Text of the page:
It has been well documented in the scientific literature that supplementing with bicarbonate does improve performance. One study gave athletes 200mg/kg bodyweight, about 18 grams for a 200 lb athlete. The athletes then performed five successive 60 second sprints on a stationary bike, with the last sprint lasting until the athlete reached exhaustion. The bicarbonate improved time until exhaustion by 42% (4). Another study gave athletes 300mg/kg which equals 27 grams for a 200 lb athlete. In this study college varsity track athletes ran an 800 meter sprint. The baking soda improved times by an average of 3 seconds or a distance of 19 meters. In elite runners such as these collegiate track athletes, cutting three seconds off your 800 time is a huge improvement (5). In rowers taking this same dose of 300mg/kg, the baking soda group rowed 50 meters further in a six-minute time trial over the placebo group (6). Most studies that have shown beneficial performance effects of supplementing with sodium bicarbonate have used high doses, over 200 mg/kg, and short high intensity exercise lasting less than six minutes.
What about side effects from taking baking soda before a workout? The most commonly reported side effect is intense gastrointestinal distress. Try this simple experiment in your kitchen. In a bowl add some baking soda, now pour some water or vinegar over the baking soda and watch what happens. This is what happens in your stomach, intestines, and colon. Over half of all athletes who took the baking soda developed severe diarrhea. Also, let’s not forget about the terrible taste of ingesting baking soda as well. In order to minimize the gastrointestinal side effects, athletes should divide the large dose into several smaller doses taken before a competition. One other side effect of the baking soda is the large amount of sodium that you are taking. A twenty-gram dose of baking soda contains five grams of sodium. This can cause havoc to one’s blood pressure.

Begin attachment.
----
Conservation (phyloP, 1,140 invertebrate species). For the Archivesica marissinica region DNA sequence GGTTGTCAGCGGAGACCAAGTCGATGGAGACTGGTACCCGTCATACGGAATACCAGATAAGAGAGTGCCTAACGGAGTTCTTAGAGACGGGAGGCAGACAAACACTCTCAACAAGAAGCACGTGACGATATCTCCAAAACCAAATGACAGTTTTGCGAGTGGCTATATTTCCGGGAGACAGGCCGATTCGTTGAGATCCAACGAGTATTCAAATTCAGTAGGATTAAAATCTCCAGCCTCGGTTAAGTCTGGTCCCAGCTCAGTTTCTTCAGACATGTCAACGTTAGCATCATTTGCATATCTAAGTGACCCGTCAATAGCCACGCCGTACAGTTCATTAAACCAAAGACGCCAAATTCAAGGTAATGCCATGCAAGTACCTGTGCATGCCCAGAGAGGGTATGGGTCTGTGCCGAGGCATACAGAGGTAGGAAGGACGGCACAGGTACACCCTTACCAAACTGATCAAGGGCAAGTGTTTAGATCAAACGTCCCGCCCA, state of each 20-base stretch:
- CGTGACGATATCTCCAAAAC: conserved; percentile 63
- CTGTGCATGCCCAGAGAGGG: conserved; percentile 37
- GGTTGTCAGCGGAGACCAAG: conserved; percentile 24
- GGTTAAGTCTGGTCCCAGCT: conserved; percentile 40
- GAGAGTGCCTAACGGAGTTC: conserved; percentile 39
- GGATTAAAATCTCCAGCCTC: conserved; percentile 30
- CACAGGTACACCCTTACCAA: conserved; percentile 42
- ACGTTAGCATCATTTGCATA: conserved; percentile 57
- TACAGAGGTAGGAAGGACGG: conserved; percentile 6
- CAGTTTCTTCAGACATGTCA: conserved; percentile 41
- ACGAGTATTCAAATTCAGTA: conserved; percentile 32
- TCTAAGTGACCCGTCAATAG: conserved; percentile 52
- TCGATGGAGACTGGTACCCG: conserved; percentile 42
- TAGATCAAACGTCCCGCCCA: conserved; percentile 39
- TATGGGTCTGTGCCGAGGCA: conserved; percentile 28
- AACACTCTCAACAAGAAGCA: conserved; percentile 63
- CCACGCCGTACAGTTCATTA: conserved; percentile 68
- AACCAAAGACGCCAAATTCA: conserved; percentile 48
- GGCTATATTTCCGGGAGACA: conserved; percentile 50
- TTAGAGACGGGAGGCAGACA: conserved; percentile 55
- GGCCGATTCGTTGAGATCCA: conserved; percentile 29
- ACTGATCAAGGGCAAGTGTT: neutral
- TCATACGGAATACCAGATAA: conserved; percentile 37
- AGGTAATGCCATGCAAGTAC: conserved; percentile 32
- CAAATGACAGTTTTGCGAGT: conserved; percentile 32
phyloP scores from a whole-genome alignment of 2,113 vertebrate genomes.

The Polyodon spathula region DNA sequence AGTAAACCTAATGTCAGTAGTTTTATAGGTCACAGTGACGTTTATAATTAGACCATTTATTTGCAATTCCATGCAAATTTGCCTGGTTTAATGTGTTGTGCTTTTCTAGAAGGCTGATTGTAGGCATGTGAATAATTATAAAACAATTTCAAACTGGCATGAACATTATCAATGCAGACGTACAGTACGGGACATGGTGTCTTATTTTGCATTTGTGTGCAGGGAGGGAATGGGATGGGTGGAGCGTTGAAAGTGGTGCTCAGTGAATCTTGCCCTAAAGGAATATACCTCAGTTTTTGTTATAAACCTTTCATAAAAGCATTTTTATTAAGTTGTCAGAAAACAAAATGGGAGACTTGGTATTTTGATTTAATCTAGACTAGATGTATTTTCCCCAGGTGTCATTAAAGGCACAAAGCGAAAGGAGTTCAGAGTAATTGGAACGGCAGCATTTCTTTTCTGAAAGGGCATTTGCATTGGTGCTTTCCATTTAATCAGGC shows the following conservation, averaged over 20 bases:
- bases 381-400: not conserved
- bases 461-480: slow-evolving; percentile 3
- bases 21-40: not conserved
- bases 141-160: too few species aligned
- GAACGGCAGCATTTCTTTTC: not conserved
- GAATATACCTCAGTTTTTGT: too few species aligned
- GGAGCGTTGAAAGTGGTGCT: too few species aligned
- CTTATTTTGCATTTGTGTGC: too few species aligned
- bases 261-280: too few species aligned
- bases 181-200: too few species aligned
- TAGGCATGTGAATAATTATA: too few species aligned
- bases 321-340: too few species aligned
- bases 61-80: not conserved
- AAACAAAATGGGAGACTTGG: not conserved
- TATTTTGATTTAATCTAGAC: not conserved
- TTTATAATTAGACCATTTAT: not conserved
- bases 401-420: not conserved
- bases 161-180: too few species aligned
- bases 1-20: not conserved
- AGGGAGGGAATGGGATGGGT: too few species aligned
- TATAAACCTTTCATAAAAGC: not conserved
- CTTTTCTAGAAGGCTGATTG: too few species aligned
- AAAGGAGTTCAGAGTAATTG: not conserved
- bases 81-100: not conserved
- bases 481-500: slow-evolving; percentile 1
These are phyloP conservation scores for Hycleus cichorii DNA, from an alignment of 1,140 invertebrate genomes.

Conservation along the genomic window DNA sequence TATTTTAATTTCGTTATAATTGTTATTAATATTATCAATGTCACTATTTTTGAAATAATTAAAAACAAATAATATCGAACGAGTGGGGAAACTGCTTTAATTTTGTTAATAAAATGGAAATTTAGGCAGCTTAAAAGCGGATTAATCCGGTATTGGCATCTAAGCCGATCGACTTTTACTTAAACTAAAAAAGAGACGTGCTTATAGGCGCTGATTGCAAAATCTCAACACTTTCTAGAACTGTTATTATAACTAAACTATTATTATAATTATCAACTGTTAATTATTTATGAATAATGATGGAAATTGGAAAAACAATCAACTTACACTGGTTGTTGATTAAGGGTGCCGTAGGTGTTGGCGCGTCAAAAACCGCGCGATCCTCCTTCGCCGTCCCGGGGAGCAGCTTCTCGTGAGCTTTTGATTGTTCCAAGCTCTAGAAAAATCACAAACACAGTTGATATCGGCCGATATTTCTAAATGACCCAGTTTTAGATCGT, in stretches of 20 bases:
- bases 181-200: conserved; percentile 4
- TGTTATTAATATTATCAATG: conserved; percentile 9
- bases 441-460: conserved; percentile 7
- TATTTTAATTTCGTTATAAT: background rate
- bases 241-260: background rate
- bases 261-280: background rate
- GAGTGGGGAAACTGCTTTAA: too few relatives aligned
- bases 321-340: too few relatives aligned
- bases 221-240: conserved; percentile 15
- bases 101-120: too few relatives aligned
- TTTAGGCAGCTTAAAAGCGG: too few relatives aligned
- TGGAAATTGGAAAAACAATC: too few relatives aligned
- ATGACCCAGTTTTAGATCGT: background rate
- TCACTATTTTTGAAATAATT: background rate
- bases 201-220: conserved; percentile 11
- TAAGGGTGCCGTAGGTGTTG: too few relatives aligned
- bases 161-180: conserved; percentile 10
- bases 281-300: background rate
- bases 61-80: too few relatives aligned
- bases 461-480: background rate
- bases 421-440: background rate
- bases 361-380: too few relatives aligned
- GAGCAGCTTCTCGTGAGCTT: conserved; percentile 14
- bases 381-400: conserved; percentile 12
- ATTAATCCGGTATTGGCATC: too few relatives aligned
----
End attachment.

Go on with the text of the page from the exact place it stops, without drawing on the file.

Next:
In terms of the legality baking soda is not banned by the IOC, NFL, NBA, NHL, Major League Baseball, or NCAA. In summary, sodium bicarbonate is a cheap, legal supplement that has proven performance effects for short intense exercise lasting less than six minutes, but has some major problematic side effects. An athlete should not experiment with taking baking soda for the first time before a big competition or race. He or she should test how they tolerate taking baking soda in a practice. This way there are no additional surprises or games ruined by bathroom trips.
1. Lavender, G. & Bird, S.R. (1989). Effects of sodium bicarbonate ingestion upon repeated sprints. British Journal of Sports Medicine 23, pp. 41-45.
2. Johnson, W.R. & Black, D.H. (1953). Comparison of effects of certain blood alkalinizer and glucose upon competitive endurance. Journal of Applied Physiology 5, pp. 577-578.
3. Hood, V.L., Schubert, C., Keller, U., Muller, S. (1988). Effect of systemic pH on pHi and lactic acid generation in exhaustive forearm exercise. American Journal of Physiology 255 (24), pp. F479-F485.
4. Costill, D.L., et al. (1984). Acid base balance during repeated bouts of exercise. Influence of HC03. International Journal of Sports Medicine 5, pp. 225-231.
5. Wilkes, D., Gledhill, N. & Smith, R. (1983). Effect of induced metabolic alkalosis on 800-m racing time. Medicine and Science in Sports and Exercise 15 (4), pp. 277-280.
6. McNaughton, L.R. & Cedaro, R. (1991). The effect of sodium bicarbonate on rowing ergometer performance in elite rowers. The Australian Journal of Science and Medicine in Sport 23 (3), pp. 66-69.